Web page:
Back in November, we told you about British adventurer Mark Wood, who was preparing to set out on an epic adventure. Mark was hoping to become the first person to make back-to-back journeys to the North and South Pole on foot, and at the time he was getting ready to travel to Antarctica to start his expedition. Fast forward a few months, and Wood has now reached the South Pole, successfully completing the first phase of his journey.
Last Monday, after 50 days on the ice, Wood officially reached the bottom of the world – 90º South. That was pretty much exactly on schedule for what he had predicted, which is remarkable considering he had to deal with challenging surface conditions, unpredictable weather, equipment failures, and whiteout conditions for much of the way. All told, Wood covered about 680 miles on skis, all the while towing a sled laden with his gear and supplies.
Despite the fact that it has now been more than a week since he completed his journey, Mark remains stranded at a research station located near the Pole. Bad weather has prevented a plane from coming to pick him up, although conditions are expected to improve this week. When they do, he’ll get airlifted back to Chile, where he’ll take some time to reorganize his gear, and recuperate, before immediately flying off to Canada to start the next phase of the expedition.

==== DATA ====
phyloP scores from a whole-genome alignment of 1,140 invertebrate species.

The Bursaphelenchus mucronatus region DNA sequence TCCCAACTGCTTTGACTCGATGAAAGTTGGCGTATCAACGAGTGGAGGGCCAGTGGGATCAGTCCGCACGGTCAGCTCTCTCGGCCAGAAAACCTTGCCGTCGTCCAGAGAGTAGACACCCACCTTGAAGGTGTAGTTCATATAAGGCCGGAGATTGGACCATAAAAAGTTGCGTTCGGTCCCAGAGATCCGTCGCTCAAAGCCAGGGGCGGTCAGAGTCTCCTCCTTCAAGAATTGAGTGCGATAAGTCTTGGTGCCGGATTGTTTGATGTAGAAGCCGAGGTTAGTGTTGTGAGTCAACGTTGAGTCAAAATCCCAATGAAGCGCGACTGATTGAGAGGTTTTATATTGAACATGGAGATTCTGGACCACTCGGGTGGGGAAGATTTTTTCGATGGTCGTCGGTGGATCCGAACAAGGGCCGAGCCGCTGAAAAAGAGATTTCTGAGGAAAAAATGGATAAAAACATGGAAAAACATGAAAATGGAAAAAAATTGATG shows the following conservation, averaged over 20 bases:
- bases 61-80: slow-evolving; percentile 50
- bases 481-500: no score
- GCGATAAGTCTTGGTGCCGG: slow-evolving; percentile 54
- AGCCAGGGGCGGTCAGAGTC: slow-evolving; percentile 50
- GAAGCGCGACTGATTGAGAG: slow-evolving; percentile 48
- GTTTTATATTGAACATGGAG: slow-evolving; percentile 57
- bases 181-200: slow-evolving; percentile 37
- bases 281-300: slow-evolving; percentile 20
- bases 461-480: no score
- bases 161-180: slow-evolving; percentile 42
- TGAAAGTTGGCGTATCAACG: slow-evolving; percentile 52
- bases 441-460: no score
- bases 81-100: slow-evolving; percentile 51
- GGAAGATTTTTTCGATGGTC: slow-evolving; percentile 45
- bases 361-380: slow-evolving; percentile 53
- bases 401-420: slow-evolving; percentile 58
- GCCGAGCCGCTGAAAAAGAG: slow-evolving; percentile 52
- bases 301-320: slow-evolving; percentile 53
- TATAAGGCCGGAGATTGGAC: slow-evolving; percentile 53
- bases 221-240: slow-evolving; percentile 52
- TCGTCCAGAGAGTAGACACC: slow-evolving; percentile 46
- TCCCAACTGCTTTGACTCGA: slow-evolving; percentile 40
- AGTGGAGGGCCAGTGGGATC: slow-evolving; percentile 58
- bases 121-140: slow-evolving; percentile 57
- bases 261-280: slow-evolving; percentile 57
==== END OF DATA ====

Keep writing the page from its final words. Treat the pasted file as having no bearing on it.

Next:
While skiing to the South Pole is an impressive accomplishment, traveling to the North Pole is considerably more challenging. The journey will be similar in that Wood will go on skis, once again pulling his sled behind him, but while the Antarctic is ice formed over solid ground, the Arctic consists of giant slabs of ice floating on top of an ocean. As a result, Wood will face much more unstable ground and will have to navigate around or across large areas of open water. That open water has become much more prevalent in open years thanks to global climate change.
Because the ice floats on top of the Arctic Ocean, he’ll also have to deal with the frustrating natural phenomenon known as negative drift as well. This is a condition that actually causes polar explorers to loose ground – even as they travel north – due to the shifting of the ice. It is not uncommon for someone traveling through the arctic to spend all day skiing northward, only to stop for the night, and wake the next day to find that they’re actually further away from the Pole than they were when they went to sleep. It can be very disheartening for the explorers, who sometimes describe the feeling as much like being on treadmill.
The presence of polar bears is another hazard that Arctic explorers must be aware of as well. While those traveling to the South Pole seldom, if ever, encounter any other forms of life, those going to the North must be ever vigilant for bears. Because of this, most skiers add a shotgun to their gear list before setting out, hoping that they won’t have to use it along the way. Polar bears are the largest land carnivores on the planet, and they have been known to stalk humans traveling through the Arctic, bringing yet another element of danger to an already challenging journey.
Mark’s accomplishment of reaching the South Pole on on skis is indeed an impressive one, and while he has now technically completed the first half of his expedition, it’ll only get tougher from here. The North Pole trek is expected to take roughly 65 days to complete, and will be another test of endurance and determination.